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Thoughts on 2006 From June to Present

Any thoughts on 2006's season up to now?

NOTE: No hurricanes in either the Atlantic OR the Pacific at this time. There is Invest 96L in the Atlantic, but thats really all we have to talk about.

The question then is, what has caused this year to be so much quieter than last year? Or, flipping the coin, what abnormal pattern was in place last year that differentiated 2005 from most other seasons?
 
One big negative thiis season was the unexpected EL-Nino that developed during the late June early July timeframe. Another problem is the Saharan airmass which dominated the deep atlantic tropics throught the summer and is still in place currently which is highly unusual. If you look at the satellite imagery lately you will see the atlantic and Caribbean has a lack of cloud cover compared to other years. One other signal I can see is the (MJO) which is called the madden Julian oscillation, this feature is upward motion of the airmass over the tropical regions which comes around about every 45 days on the average. This season the atlantic basin has been stuck on the negative mode which is downward motion. With all the negatives we see this season in place I wouldn't be surprised to see little or no activity in October except some hybrid storm forming around the area near Bermuda.
 
Something Dr. Avila from NHC wrote in an advisory last year:

"WILMA IS EXPECTED TO BECOME AN INTENSE HURRICANE IN THE NORTHWESTERN CARIBEAN SEA...TYPICAL OF THOSE HURRICANES WHICH COMMONLY OCCURRED IN OCTOBER DURING THE 30'S 40'S AND 50'S. THIS IS NOTHING NEW."

Would be interesting to know if anything has changed between now and the time frame he mentioned.

Cool subject matter, Jeffrey! Thanks!

Pat
 
I don't think this season is living up to any person's predictions/expectations. That's why I would be interested in any noted similarities between the present decade and the decades Avila mentioned. Chances are there were lulls in that time frame as well.

I was kinda hoping Jim Leonard would chime in regarding my comments as he has likely studied past tropical seasons in great depth. Maybe just change the thing under a person's name to member for everybody:)

One the things that makes stormtrack fun is being able to make a comment and in turn actually getting a response from some of the most brilliant people in that area of interest.

Pat

It's always great to see Jim Leonard here... I flinch when I see him listed as "Junior Member", but that's just based on the number of posts.

I'm not really sure if William Gray is considered a John Hope or Iben Browning of hurricane forecasting, but it's interesting that this season is lagging behind their expectations.
http://typhoon.atmos.colostate.edu/forecasts/2006/sep2006/

Tim
 
Pat you are correct, there were dud hurricane seasons during the 30's 40's and 50's. Seasons like 1930 with only 2 storms, 1935 with 6 storms, 1939, 5 storms, 1941, 6 storms, 1946, 6 storms, 1956, 8 storms, and 1960, 7 storms. These were examples of below average number and below average intensity during the previous active cycle. During the 1970's and 1980's dud seasons were the norm. If you go into the reason for the below average seasons during the 1930's to the 1950's you will notice they were most if not all El-Nino years.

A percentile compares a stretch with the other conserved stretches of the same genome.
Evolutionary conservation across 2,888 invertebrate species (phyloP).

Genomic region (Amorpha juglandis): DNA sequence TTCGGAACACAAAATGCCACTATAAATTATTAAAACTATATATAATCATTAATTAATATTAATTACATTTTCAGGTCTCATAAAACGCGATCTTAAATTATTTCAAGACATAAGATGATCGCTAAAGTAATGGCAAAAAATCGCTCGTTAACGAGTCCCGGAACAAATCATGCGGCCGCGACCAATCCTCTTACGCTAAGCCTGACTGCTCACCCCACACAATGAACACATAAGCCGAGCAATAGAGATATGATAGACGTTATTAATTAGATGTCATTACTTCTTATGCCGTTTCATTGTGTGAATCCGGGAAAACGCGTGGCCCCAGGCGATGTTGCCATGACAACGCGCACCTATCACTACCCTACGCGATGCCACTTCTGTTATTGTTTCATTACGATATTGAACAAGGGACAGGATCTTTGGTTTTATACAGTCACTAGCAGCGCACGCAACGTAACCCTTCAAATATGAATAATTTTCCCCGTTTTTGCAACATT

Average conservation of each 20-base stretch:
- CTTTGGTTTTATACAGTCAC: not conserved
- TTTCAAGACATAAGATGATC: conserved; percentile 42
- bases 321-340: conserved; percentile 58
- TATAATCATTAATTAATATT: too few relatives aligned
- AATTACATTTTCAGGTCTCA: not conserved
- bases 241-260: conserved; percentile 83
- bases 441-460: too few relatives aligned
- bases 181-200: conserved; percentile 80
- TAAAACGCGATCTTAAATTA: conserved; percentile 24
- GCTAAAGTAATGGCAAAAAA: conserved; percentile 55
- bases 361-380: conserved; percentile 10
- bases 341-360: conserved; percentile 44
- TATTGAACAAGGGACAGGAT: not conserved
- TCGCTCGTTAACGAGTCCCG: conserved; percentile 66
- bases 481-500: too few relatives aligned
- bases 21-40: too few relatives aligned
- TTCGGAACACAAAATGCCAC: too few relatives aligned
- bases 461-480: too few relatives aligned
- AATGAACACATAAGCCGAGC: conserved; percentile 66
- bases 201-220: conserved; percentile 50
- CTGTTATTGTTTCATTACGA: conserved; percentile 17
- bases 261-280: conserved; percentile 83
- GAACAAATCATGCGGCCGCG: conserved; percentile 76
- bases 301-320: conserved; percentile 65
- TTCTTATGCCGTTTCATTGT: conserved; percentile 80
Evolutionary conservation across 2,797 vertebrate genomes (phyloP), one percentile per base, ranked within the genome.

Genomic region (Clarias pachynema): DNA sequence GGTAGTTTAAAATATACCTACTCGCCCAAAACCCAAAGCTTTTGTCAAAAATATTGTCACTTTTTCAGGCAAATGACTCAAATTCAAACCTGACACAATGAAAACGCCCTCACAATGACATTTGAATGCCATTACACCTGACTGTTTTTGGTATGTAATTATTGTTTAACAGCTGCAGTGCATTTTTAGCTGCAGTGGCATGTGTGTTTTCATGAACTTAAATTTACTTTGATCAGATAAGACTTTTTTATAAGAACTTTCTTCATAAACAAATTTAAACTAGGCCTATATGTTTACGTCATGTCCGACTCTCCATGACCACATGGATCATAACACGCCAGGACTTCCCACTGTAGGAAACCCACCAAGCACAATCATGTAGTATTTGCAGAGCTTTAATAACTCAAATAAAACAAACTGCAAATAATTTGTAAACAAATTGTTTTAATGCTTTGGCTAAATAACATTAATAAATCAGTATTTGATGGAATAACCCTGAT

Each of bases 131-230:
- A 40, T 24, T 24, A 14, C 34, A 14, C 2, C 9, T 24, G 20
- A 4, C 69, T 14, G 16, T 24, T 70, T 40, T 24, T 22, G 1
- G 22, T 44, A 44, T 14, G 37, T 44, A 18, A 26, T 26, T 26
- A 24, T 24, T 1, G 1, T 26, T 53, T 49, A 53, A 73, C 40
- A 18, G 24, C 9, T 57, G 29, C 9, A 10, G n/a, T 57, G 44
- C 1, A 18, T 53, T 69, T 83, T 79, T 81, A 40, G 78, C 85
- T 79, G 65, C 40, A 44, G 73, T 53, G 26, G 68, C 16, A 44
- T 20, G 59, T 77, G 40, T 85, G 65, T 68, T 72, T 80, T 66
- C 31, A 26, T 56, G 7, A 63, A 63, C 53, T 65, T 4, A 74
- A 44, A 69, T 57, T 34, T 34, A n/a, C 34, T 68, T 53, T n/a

Bear with me, but I remember doing research/learned a piece of data regarding El Nino years and Florida; until 2004 Florida was hit by 1 to 0 hurricanes during a weak El Nino. 2004 was of course the exception and off the top of my head I can’t remember the limits of the data. This piece of info basically translates to a below normal Atlantic Hurricane Season during an El Nino.

Sorry, I could muster up some effort and get a link to some hard data, but I lack the enthusiasm just like the current 2006 Atlantic Hurricane Season.;)
 
Bear with me, but I remember doing research/learned a piece of data regarding El Nino years and Florida; until 2004 Florida was hit by 1 to 0 hurricanes during a weak El Nino. 2004 was of course the exception and off the top of my head I can’t remember the limits of the data. This piece of info basically translates to a below normal Atlantic Hurricane Season during an El Nino.

Sorry, I could muster up some effort and get a link to some hard data, but I lack the enthusiasm just like the current 2006 Atlantic Hurricane Season.;)

I found a simular article to what you are talking about, discusing the impacts of an el nino or la nina year on the number of hurricanes and possibility of landfalling ones.

Roger A. Pielke said:
"... Gray (1984a) has also shown a three-to-one ratio in continental U.S. landfalling intense hurricanes, with 0.74 per year striking during non-El Niño years and only 0.25 per year during El Niño events. Recently, Bove et al. (1998) ana lyzed all continental U.S. landfalling hurricanes and intense hurricanes of this century by the concurrent phase of ENSO. They found that the probability of at least two hurricanes striking the U.S. is 28% during El Niño years compared with 48% du ring neutral years and 66% during La Niña years. Likewise, the probabilities for at least one intense hurricane striking are 23%, 58% and 63% for El Niño, neutral and La Niña years, respectively."


here is a link to the article -> http://www.aoml.noaa.gov/hrd/Landsea/lanina/
 
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Pat you are correct, there were dud hurricane seasons during the 30's 40's and 50's. Seasons like 1930 with only 2 storms, 1935 with 6 storms, 1939, 5 storms, 1941, 6 storms, 1946, 6 storms, 1956, 8 storms, and 1960, 7 storms. These were examples of below average number and below average intensity during the previous active cycle. During the 1970's and 1980's dud seasons were the norm. If you go into the reason for the below average seasons during the 1930's to the 1950's you will notice they were most if not all El-Nino years.

Thanks for the response, Mr. Leonard! I’ll go back into the history, as best I can, and look at the seasons you mention (one of my favorite things is looking into what happened before).

One thing that really interested me concerning last season was the nearly constant bombardment in the press that suggested global warming is the cause for all of these tropical cyclone impacts. While this makes for good newspaper reading, have any of the people that study the tropics ever claimed the 2005 season was anything extraordinary? Seems to me the ones that really study the tropics are in agreement that all of it had happened before.